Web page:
“Yeah, I think Vontae sees himself that way but I think also we try to get across that he’s got to be a complete corner and he’s got to do the complete things, play off. Since he’s got here, we’ve really worked on his technique. A lot of times, I think what’s happened in Vontae’s past is that when things go bad, you revert back to old habits. You need something that you can go back to when things are going bad. That’s the thing that we try to get across to him is technique and staying intense and staying everything that way. He’s responded real well.”
Tags: Charlie Williams, Clyde Christensen, David Walker, Gary Emanuel, Jeff FitzGerald, Jerrell Freeman, Mike Gillhamer, Montori Hughes, Reggie Wayne, trent richardson, Vontae Davis
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Excuse Chandler Harnish and Andrew Luck for staring.
This offseason the two Colts quarterbacks have been introduced to a third member in their quarterback room and he isn’t your typical backup.
Matt Hasselbeck’s resume is littered with Pro Bowl appearances, a Super Bowl berth and 15 years of NFL experience.
“You can see Chandler (Harnish) and Andrew (Luck) look at him and go ‘Whoa, this guy comes out slinging it’ and just has run the concept so many times the ball comes out quick,” Colts quarterbacks coach Clyde Christensen said. “He knows what’s going on, the way he studies and then just has a professional air about him that’s different from your average football player.”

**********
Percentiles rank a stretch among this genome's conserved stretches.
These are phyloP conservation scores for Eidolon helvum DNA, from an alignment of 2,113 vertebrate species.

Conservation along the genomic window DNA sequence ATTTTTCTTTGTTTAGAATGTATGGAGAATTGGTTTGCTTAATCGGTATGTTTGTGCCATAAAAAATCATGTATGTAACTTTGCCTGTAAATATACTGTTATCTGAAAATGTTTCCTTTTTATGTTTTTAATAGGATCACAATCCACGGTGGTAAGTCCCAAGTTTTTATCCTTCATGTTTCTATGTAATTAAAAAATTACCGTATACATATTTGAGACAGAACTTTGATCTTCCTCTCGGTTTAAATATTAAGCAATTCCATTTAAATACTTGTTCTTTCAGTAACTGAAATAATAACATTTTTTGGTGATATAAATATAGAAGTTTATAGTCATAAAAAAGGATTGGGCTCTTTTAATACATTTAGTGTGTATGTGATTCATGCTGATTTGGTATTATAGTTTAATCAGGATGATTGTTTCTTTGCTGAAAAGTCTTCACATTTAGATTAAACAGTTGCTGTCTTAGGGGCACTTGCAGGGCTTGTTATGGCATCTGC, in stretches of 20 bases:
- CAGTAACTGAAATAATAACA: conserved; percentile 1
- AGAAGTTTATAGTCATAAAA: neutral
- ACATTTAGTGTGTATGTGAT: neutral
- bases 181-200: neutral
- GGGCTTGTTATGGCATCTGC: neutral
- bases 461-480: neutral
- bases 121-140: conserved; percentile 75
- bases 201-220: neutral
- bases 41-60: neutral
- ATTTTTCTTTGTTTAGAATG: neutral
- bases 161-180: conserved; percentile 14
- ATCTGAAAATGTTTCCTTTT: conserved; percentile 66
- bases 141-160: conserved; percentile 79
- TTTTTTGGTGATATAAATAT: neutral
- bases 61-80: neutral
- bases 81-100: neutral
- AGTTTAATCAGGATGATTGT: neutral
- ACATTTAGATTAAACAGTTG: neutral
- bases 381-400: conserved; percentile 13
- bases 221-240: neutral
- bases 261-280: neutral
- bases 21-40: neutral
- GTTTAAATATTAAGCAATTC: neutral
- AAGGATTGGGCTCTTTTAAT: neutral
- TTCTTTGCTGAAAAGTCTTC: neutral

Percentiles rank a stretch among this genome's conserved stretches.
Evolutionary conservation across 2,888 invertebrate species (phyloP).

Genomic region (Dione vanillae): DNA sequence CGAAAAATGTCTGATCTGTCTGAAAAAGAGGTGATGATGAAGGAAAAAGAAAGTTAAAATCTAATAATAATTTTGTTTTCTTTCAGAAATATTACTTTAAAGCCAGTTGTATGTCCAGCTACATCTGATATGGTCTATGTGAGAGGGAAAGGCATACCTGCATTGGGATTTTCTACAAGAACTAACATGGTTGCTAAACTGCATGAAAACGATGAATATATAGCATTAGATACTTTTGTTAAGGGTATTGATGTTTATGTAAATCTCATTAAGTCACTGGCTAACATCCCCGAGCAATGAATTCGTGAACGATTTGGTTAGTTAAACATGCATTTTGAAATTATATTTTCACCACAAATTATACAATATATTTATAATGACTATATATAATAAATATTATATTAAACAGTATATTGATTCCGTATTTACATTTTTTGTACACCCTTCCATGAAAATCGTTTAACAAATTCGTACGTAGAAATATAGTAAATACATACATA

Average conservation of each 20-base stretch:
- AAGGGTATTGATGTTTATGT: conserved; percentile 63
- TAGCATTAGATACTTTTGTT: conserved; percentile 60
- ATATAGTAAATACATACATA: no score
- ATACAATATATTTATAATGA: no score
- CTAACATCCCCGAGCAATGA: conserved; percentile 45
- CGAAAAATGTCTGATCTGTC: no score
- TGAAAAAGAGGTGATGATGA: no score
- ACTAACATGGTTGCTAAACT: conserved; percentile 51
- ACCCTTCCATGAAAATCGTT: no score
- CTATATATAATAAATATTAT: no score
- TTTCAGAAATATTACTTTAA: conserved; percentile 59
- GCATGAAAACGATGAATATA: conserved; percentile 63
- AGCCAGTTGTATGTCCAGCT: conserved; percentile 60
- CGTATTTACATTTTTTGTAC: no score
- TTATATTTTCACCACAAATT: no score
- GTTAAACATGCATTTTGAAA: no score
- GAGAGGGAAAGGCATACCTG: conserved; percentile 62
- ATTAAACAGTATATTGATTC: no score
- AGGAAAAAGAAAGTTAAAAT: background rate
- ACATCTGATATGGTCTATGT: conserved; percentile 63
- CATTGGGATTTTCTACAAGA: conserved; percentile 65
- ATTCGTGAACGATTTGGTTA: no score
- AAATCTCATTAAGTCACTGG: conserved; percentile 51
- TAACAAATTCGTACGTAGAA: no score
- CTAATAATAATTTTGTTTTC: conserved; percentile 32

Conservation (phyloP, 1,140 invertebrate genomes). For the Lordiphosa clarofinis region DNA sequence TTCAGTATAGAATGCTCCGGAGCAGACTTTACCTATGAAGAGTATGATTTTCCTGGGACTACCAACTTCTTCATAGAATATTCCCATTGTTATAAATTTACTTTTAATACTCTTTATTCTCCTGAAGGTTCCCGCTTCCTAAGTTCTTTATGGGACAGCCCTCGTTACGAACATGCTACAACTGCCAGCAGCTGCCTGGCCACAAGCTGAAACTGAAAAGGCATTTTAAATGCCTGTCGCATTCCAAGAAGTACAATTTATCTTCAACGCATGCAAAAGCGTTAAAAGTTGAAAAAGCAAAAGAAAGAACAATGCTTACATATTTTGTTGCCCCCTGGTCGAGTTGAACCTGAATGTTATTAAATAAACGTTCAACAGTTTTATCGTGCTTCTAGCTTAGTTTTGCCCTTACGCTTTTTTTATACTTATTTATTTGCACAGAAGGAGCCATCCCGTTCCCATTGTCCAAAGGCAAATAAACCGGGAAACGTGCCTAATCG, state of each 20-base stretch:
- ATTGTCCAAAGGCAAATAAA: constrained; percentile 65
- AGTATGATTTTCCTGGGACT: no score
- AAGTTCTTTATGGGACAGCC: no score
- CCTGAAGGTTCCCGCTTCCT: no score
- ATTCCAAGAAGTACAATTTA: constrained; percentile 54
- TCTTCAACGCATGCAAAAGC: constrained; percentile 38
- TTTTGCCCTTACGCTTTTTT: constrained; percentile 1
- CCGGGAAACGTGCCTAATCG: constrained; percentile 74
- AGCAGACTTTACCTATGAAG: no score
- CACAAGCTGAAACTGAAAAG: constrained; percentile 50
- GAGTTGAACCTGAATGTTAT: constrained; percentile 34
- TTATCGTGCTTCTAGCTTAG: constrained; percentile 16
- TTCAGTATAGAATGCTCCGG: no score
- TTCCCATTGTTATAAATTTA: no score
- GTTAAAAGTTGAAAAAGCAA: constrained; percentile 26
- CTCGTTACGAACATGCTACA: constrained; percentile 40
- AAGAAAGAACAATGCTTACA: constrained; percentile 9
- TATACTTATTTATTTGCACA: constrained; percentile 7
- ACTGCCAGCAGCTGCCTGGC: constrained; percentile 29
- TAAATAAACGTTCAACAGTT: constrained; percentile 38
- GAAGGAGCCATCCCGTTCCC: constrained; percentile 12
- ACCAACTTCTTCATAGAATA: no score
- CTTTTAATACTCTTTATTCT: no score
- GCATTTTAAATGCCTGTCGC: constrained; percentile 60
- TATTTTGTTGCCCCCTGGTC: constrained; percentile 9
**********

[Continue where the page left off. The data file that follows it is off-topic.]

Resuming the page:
“There’s a guy that after that many years, you’d dread these (OTA) practices. He might be the most excited, comes in excited every day and has some fun and keeps the place loose. He’s been terrific.”
Hasselbeck is still in the early stages of his time with the Colts but the impact he has had with a pair of second-year quarterbacks is evident.
“He’s first class all the way,” Harnish said of Hasselbeck. “He’s fun, he’s down to earth, he’s energetic.”
“I was telling (Christensen), for a 37-year old, (Hasselbeck) throws the ball extremely well, he’s good in conditioning. I’m hoping that I’m half as good as he is at that age. It’s easy to respect a guy like that and follow him because he’s a Super Bowl quarterback, Pro Bowler, been around for a long time and played with some of the greats.”
On the brink of 200 games played in the NFL, Hasselbeck had a decision to make this offseason.
He could close the book on a career that many quarterbacks dream of, instead, Hasselbeck has decided to take one more challenge, one that doesn’t include a starting script, but the need to mentor a youthful quarterback room in trying to add a Super Bowl ring to an already lengthy resume.
“I think it just speaks to his character of the type of guy he is,” Harnish said of Hasselbeck joining the Colts.